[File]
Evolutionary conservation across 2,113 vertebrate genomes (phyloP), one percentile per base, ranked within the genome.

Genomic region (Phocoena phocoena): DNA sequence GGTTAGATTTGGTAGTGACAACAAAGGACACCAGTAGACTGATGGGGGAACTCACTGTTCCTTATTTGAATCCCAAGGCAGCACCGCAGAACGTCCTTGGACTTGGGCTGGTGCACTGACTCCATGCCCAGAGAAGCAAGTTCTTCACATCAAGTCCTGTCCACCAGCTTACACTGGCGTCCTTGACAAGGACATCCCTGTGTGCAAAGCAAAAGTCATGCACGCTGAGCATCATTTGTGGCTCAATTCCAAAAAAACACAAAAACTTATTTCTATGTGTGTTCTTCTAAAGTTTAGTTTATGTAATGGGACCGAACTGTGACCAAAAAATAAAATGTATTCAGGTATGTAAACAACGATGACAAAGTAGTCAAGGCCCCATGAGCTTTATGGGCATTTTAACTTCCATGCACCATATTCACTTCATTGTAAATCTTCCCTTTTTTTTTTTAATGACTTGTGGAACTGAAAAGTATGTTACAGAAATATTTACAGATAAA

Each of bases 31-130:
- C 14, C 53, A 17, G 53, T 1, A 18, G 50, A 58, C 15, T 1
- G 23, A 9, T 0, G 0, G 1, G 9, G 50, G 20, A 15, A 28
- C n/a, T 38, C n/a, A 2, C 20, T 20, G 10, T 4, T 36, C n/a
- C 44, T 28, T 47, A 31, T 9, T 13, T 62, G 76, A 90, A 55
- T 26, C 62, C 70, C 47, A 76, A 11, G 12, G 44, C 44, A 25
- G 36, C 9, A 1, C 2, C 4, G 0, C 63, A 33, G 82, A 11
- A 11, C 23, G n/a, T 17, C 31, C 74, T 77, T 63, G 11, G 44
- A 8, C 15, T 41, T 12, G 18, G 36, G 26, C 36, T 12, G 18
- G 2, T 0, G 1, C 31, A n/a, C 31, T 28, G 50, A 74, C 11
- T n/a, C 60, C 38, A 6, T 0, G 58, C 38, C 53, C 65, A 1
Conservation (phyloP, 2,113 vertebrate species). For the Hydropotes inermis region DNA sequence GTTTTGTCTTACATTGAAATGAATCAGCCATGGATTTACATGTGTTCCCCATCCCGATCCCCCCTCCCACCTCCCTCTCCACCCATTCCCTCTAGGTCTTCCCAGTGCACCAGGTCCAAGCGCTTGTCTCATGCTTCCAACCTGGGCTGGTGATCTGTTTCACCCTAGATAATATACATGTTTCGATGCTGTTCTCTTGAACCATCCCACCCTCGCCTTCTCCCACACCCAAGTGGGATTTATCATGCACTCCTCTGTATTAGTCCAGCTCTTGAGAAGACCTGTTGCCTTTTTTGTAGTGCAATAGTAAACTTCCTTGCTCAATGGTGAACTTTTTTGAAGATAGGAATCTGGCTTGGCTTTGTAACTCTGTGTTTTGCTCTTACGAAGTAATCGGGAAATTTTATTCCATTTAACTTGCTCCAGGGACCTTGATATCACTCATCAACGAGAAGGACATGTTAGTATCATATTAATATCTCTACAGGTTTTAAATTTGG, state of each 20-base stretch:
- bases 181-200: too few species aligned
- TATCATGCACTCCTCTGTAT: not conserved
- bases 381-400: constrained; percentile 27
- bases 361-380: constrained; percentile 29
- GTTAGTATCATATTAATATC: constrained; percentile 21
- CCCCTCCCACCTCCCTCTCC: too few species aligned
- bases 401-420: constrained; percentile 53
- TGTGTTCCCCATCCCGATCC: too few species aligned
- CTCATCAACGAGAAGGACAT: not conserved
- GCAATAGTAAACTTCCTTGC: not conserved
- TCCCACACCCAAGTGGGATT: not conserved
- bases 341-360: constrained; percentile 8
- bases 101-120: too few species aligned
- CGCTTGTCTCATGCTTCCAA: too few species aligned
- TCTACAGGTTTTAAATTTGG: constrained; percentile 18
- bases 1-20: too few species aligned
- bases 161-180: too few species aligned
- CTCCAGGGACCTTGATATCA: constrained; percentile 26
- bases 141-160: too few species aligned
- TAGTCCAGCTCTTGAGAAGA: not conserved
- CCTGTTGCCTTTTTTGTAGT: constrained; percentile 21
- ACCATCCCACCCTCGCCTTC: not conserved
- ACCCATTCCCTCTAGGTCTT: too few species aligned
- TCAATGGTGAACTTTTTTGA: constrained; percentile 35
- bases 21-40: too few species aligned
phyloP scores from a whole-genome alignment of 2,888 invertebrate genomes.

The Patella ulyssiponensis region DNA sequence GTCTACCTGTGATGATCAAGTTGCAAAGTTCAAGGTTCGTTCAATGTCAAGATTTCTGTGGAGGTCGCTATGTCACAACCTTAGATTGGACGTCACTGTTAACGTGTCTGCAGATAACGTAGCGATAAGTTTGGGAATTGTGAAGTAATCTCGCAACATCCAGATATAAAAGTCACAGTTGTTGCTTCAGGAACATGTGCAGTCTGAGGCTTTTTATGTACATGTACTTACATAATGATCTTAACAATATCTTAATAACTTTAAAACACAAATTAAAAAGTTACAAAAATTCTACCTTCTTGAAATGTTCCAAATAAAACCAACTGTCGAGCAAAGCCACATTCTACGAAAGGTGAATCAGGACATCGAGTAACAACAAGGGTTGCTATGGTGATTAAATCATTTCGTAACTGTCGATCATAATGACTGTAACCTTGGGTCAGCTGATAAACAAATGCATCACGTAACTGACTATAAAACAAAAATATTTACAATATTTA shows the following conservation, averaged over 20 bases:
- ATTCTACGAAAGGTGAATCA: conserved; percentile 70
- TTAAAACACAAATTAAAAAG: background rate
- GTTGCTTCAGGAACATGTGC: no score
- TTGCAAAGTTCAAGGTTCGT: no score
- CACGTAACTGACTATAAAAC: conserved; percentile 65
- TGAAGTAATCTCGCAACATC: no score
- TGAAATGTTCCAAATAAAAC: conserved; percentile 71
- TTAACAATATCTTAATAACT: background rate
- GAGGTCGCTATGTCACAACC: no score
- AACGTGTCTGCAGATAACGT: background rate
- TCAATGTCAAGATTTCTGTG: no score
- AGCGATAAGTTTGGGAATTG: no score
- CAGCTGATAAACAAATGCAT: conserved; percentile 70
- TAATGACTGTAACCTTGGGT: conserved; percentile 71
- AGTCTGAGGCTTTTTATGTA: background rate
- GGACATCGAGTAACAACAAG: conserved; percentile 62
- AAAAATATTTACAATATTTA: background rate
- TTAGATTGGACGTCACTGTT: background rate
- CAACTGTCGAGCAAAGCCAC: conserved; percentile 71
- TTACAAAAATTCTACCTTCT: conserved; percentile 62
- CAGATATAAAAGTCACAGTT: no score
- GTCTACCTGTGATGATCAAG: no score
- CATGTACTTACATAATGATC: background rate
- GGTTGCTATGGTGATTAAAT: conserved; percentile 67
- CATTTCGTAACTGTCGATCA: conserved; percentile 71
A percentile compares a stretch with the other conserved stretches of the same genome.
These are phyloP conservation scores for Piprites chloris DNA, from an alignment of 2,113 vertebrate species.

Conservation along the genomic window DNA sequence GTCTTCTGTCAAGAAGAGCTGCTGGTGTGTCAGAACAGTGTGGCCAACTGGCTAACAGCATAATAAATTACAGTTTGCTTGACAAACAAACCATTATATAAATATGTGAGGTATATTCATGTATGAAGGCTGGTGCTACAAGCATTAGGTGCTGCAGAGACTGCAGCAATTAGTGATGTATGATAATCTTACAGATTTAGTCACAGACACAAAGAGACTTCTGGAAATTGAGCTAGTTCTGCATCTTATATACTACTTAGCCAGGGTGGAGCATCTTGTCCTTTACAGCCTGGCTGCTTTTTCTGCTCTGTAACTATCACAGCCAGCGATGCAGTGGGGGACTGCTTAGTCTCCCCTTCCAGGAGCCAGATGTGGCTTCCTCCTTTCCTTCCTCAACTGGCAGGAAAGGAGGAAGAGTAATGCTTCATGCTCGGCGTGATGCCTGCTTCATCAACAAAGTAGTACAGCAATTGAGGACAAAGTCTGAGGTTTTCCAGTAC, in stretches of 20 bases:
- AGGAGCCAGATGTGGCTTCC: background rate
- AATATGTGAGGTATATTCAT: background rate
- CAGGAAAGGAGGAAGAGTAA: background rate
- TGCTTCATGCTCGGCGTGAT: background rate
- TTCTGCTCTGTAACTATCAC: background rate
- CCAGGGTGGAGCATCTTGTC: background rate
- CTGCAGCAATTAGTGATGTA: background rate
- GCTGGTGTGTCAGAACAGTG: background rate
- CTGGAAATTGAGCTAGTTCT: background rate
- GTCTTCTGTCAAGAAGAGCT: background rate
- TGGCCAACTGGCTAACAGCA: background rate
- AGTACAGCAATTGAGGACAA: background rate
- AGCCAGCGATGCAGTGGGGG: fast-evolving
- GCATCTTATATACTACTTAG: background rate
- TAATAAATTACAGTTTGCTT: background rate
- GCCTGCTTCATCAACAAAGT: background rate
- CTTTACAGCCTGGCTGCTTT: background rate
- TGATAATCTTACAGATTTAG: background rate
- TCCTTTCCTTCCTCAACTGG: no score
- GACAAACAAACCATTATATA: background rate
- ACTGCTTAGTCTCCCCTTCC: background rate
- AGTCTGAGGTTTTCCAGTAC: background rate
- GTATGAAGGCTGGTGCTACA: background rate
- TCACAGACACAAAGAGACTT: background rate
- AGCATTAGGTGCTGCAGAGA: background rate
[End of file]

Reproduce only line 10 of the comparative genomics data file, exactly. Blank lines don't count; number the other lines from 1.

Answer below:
- A 11, C 23, G n/a, T 17, C 31, C 74, T 77, T 63, G 11, G 44